The Idiap Research Institute introduces the “virtual secretary”

The automatic recognition and transcription of conversational human speech is a long-term goal at the convergence of several disciplines such as signal processing, human language technology, and artificial intelligence.  In the nearly twenty years since its foundation in Martigny, the Idiap Research Institute has contributed pioneering research to the challenge of Automatic Speech Recognition (ASR), and continues to be at the forefront of scientific and technical advancement in this area, which has a potentially very large number of applications.

More and more scientific and technological advances are making ASR systems increasingly user-friendly and intuitive depending on the types of applications.  High performance ASR systems, even for unconstrained conversational speech, are now within reach, opening up new opportunities for applications. The promising field of ASR presents a range of challenges which Idiap and its partners are addressing through large EU projects, namely AMI (Augmented Multiparty Interaction), and AMIDA, (AMI with Distance Access). These significant efforts aiming to draw user-friendly commercial applications using ASR have been on-going for over 8 years and benefited from over 25 million Euros. Some immediately promising advanced applications using real-time ASR include a “virtual secretary” that suggests relevant reference documents or Web pages during meetings.



Marta Hervé Bourlard and Andrei Popescu-Belis




Challenges for speech  recognition: input signals

In optimal conditions, namely with a single speaker using a high-quality microphone in a noiseless environment, the performance of ASR systems has reached levels only slightly below human performance.  This is especially the case when using an ASR system that has “learned the user’s voice”, as in the personal dictation systems already developed in the 1990s.  However, performance degrades quite rapidly when one or more of the above conditions are not fulfilled: typically, for conversations involving several people (hence possible overlaps in speech), using far-field microphones, and in the presence of non-speech  noise.  Solving such challenges in the context of multi-party meetings, by developing a functional (and preferably real-time) ASR system, was the long term goal of speech technology in the European  AMI  Consortium.

The AMI system for large vocabulary conversational speech recognition was developed and tested specifically for the meeting environment, with several possible types of input signals: from individual head microphones, or from multiple microphones on the meeting table, in a microphone array whose geometric configuration is known.  Microphone arrays enhance speech signals thanks to beamforming, which is a technique that filters and combines individual microphone signals in order to enhance the audio coming from a particular location in the meeting room.  In addition to an improved speech signal, microphone arrays also help finding which participant is speaking at a given moment, an important task known as diarization.Architecture and results of the ASR system

The AMI ASR system makes use of advanced statistical ASR technology, based on significant exploitation and enhancements of the so-called “hidden Markov models” for acoustic modeling of the pronunciation variability of the lexicon words.  The system also uses sophisticated statistical language models referred to as “N-gram” models, which predict the probability of a specific word being pronounced given the N previous ones. For conversational speech recognition in meetings, the number of lexicon words can be as high as 100’000 and N can be as high as 5.

The complete system as used in competitive evaluations operates in no less than ten passes over the input data, exploiting more and more detailed models. The initial pass only serves to obtain a rough transcript to provide input for adapting acoustic models, while the following passes generate bigram word lattices which are expanded using 4-gram language models and rescored using models that are differently trained, for example on varying training data .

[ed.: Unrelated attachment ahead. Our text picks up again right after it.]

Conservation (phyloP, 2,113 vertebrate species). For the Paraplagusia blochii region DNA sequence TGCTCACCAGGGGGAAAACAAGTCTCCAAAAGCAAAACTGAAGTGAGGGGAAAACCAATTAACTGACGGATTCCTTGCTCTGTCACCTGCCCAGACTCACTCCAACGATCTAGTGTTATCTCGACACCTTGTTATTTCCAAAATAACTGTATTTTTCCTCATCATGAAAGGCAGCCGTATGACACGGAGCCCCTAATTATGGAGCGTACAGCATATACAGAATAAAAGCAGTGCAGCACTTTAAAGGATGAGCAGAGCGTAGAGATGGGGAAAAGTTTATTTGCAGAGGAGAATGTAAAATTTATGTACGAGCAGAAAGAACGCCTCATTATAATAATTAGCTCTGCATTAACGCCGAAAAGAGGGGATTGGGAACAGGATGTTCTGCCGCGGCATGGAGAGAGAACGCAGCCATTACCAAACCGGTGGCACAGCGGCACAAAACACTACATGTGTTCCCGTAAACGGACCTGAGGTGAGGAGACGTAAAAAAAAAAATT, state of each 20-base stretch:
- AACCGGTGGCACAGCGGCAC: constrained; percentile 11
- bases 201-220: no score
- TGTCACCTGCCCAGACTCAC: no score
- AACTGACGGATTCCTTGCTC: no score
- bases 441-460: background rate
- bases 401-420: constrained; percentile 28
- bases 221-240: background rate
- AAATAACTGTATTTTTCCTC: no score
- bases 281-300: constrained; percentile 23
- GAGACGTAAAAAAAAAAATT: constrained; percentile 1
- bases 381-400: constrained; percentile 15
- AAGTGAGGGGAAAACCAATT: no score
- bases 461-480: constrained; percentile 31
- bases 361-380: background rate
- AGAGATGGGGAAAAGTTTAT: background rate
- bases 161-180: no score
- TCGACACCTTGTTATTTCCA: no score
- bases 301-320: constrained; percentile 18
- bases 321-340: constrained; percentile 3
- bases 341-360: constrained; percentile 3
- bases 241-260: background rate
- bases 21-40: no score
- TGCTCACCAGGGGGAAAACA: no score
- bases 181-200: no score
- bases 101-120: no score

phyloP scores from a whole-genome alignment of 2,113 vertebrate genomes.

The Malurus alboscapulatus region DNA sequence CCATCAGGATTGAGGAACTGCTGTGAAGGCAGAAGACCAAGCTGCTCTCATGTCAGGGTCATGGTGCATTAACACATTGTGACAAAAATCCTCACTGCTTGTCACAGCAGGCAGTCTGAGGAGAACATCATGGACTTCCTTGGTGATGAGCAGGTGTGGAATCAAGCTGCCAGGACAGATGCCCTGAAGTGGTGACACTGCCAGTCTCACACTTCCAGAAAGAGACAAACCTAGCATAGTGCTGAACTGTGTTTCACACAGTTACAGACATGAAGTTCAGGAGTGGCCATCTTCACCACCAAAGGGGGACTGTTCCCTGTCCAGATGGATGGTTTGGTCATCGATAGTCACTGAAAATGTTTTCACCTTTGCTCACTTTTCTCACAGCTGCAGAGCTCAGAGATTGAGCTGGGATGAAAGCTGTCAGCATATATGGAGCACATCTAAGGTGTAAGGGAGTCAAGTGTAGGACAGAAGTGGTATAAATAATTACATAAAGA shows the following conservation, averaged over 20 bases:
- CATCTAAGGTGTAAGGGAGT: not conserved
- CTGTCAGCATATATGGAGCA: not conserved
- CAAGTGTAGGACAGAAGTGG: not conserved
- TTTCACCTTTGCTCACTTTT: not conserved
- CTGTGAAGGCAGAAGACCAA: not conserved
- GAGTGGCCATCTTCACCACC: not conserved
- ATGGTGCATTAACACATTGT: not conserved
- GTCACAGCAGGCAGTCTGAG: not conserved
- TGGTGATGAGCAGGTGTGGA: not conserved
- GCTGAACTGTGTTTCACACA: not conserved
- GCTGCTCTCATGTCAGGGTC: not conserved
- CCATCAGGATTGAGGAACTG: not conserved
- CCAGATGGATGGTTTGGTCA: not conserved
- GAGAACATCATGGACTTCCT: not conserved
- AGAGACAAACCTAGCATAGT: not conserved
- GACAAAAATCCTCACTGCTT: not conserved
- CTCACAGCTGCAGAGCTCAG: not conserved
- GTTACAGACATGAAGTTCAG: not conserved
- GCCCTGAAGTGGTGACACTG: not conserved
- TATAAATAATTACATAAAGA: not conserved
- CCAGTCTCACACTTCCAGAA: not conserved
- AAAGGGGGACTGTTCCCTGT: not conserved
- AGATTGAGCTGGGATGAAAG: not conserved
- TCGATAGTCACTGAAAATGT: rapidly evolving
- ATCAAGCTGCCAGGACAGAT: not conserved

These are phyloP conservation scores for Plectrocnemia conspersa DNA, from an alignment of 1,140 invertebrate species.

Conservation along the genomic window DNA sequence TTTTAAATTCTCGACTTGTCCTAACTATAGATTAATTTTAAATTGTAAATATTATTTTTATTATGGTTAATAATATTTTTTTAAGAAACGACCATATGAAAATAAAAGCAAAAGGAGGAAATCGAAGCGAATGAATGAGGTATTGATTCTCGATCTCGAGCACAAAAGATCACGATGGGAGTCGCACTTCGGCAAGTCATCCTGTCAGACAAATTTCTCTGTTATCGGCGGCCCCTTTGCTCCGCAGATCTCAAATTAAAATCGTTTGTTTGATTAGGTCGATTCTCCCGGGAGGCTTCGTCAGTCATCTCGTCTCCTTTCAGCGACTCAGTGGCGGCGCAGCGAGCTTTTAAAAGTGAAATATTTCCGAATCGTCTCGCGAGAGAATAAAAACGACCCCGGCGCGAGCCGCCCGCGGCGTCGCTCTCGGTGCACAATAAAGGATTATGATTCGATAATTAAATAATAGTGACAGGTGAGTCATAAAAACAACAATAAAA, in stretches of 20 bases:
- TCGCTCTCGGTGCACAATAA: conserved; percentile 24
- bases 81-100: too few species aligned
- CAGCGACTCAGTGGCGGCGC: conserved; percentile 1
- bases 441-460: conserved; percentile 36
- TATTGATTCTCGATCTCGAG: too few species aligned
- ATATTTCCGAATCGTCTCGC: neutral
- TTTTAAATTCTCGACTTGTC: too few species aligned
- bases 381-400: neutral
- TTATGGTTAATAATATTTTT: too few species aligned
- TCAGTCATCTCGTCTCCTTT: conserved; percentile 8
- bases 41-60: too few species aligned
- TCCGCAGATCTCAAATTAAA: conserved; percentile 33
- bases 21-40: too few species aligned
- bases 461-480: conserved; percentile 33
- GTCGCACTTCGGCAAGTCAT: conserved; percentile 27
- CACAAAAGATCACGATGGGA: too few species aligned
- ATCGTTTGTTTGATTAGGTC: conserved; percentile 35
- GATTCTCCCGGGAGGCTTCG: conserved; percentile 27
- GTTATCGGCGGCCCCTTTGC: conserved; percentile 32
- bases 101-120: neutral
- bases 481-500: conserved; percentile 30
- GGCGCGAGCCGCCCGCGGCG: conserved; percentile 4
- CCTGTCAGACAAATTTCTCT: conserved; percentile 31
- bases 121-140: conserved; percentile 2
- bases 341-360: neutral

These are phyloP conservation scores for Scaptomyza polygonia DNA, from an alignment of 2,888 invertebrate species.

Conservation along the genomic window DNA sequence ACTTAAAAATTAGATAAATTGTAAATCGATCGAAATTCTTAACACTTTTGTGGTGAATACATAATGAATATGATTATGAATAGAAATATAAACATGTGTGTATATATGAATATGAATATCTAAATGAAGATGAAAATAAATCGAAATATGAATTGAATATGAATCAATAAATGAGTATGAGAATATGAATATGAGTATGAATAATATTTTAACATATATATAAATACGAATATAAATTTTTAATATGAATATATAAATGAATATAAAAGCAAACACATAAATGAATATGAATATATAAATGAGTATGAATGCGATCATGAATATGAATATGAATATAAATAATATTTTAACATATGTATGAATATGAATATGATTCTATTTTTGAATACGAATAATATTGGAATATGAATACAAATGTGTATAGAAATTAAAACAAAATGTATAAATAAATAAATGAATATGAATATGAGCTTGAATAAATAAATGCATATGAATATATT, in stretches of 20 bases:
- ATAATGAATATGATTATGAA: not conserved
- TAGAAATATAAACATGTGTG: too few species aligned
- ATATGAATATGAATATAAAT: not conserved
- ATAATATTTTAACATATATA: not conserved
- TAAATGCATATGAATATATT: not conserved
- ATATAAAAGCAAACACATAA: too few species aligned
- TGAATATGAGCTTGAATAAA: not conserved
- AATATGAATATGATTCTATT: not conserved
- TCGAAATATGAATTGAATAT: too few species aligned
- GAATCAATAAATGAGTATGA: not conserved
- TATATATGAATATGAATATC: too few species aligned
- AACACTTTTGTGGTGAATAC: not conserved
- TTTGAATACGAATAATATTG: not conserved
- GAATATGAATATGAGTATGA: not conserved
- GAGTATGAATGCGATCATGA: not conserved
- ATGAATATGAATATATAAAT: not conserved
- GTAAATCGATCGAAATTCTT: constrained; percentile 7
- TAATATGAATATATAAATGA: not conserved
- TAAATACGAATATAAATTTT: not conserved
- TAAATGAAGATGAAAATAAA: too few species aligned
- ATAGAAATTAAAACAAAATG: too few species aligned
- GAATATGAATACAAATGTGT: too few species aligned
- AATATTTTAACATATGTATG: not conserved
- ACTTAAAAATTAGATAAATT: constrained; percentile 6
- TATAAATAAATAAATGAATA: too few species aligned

Each pass normally outputs both a first-best result and a word-graph: the latter is used to constrain the search space for subsequent stages, and allows for output combination of several complementary models. Depending on the constraints in terms of processing time, the system complexity is usually increased by the number of passes, with gains in later passes that tend however to decrease with the number of passes.  Recently, a major achievement has been the design of a real-time version of the ASR system, keeping up with a speaker’s production rate.

The performance of the complete non-real-time system reaches about 25% word error rate on signals from individual head-mounted microphones, an extremely competitive performance assessed in international evaluation campaigns.  Accuracy and speed are especially important for commercial applications such as those targeted by Koemei, a young Idiap spin-off. In complete applications though (besides pure dictation systems), the ASR system is in reality only the first processing step of content extraction from spoken conversations, which includes other stages such as diarization, named entity recognition, syntactic chunking, dialogue act segmentation and classification, topic segmentation, and summarization.  All these aspects of content extraction contribute to facilitate search in multimedia recordings of events such as conferences, a capacity that is put to work in another Idiap spin-off called Klewel. To improve the utility of ASR for these analyses, future objectives include improving the robustness, speed, and accuracy of the system, as well as dealing with larger or more flexible vocabularies of recognizable words.  The addition of new languages, in particular Swiss national ones, is also under work.Application of ASR to a “virtual secretary”

A very large number of more user-oriented applications have been considered for automatic speech recognition, from dictation-based interfaces replacing keyboards to search-and-retrieval from spoken archives and to human-computer voice-based dialogue.  In current work at Idiap, we are also paying particular attention to the integration of content extraction modules into several types of meeting assistants, which are systems that can help meeting participants with various tasks, in close-to real-time (in some cases, delays of several seconds or even minutes may be acceptable).  In particular, Idiap has been working on an application of real-time ASR to design a speech-based document retrieval system called the “Automatic Content Linking Device”, but often referred to as a “virtual secretary”.